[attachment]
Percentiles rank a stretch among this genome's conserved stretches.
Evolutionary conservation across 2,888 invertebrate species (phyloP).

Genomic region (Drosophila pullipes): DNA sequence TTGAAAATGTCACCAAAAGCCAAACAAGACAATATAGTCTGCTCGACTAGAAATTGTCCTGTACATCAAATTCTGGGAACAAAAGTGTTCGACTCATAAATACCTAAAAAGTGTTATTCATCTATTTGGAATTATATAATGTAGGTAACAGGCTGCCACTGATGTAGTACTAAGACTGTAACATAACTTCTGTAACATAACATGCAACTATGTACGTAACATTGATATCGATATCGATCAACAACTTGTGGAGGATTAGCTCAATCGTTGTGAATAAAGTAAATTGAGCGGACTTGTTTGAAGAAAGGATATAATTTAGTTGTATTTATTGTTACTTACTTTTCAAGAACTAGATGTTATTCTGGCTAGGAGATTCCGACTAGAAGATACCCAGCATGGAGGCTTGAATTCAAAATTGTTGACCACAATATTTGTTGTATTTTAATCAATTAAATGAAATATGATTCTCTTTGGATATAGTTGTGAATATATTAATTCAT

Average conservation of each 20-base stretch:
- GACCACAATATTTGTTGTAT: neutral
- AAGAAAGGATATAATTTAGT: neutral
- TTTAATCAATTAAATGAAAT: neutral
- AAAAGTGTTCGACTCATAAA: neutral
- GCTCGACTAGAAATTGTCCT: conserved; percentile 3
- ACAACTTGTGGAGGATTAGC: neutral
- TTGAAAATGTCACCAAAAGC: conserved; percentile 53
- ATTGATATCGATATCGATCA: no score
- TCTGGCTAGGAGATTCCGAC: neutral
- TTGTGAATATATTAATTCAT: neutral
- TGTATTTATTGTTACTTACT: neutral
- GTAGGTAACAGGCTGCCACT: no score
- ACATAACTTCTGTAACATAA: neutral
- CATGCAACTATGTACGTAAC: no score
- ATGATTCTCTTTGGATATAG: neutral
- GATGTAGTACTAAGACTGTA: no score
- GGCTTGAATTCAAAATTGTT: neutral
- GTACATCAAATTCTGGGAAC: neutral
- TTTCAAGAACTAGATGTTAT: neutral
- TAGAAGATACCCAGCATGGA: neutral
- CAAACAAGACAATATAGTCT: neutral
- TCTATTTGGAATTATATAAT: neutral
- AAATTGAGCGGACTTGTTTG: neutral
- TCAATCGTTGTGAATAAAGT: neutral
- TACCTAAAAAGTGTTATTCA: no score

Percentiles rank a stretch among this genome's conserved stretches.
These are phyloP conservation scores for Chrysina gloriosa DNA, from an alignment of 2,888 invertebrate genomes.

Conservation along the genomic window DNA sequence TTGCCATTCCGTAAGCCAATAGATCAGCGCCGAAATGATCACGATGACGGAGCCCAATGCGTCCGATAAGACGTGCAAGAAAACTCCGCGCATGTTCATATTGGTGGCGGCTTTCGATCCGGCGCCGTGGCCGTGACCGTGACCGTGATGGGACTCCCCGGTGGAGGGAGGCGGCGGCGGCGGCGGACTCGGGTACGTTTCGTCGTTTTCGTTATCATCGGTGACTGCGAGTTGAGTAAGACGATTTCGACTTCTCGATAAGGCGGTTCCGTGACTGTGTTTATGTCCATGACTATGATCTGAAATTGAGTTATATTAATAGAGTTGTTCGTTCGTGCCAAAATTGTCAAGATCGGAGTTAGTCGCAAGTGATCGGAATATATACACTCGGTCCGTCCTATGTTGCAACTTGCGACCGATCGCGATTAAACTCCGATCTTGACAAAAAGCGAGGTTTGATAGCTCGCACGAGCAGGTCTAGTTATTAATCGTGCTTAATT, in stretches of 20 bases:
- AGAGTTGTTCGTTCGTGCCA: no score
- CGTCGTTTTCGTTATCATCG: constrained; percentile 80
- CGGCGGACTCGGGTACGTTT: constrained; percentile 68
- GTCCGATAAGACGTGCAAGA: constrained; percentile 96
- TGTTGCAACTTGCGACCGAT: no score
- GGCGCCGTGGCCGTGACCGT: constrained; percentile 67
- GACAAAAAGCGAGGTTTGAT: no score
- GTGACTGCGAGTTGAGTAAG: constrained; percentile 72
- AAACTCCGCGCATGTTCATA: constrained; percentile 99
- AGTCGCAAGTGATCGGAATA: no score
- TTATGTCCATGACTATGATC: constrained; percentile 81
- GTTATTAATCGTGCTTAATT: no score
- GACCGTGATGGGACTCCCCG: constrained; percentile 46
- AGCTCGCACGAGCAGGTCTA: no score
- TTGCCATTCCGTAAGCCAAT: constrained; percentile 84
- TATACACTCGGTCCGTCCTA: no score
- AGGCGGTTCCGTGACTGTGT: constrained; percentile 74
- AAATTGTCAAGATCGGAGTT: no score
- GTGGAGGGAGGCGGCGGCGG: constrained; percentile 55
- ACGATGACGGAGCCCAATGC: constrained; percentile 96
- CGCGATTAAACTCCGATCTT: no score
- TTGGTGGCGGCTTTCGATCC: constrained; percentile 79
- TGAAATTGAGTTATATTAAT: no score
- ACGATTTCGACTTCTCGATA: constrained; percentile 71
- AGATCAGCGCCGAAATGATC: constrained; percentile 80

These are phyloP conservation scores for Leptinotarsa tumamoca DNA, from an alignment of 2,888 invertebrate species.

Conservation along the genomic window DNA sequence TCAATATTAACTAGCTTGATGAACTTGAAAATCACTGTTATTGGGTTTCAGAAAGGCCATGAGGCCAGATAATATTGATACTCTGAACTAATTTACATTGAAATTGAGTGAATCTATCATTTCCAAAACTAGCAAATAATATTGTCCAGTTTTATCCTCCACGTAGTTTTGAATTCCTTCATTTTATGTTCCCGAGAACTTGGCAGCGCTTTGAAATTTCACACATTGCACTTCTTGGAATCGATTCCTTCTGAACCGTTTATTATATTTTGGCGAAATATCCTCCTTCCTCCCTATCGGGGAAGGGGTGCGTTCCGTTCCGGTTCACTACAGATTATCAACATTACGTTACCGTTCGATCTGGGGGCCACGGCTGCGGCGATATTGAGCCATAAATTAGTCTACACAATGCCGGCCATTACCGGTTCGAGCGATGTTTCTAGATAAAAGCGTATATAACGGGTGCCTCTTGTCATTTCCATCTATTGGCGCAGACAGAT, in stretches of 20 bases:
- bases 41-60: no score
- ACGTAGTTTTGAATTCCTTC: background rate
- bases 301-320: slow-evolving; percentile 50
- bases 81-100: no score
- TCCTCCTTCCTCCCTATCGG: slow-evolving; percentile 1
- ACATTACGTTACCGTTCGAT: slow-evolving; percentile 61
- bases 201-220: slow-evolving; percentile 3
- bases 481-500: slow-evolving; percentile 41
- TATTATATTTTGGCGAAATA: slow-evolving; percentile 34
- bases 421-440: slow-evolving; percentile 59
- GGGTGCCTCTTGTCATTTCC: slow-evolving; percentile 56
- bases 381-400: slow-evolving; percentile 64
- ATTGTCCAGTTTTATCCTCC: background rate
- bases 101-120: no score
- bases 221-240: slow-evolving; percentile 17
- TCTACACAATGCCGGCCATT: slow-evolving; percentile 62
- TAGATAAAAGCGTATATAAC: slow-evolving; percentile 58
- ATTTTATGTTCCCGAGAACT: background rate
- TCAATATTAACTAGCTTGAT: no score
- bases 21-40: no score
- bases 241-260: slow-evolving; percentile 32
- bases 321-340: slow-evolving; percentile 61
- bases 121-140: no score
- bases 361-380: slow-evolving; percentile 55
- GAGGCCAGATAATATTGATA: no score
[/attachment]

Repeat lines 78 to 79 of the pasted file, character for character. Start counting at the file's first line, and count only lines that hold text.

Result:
- TCAATATTAACTAGCTTGAT: no score
- bases 21-40: no score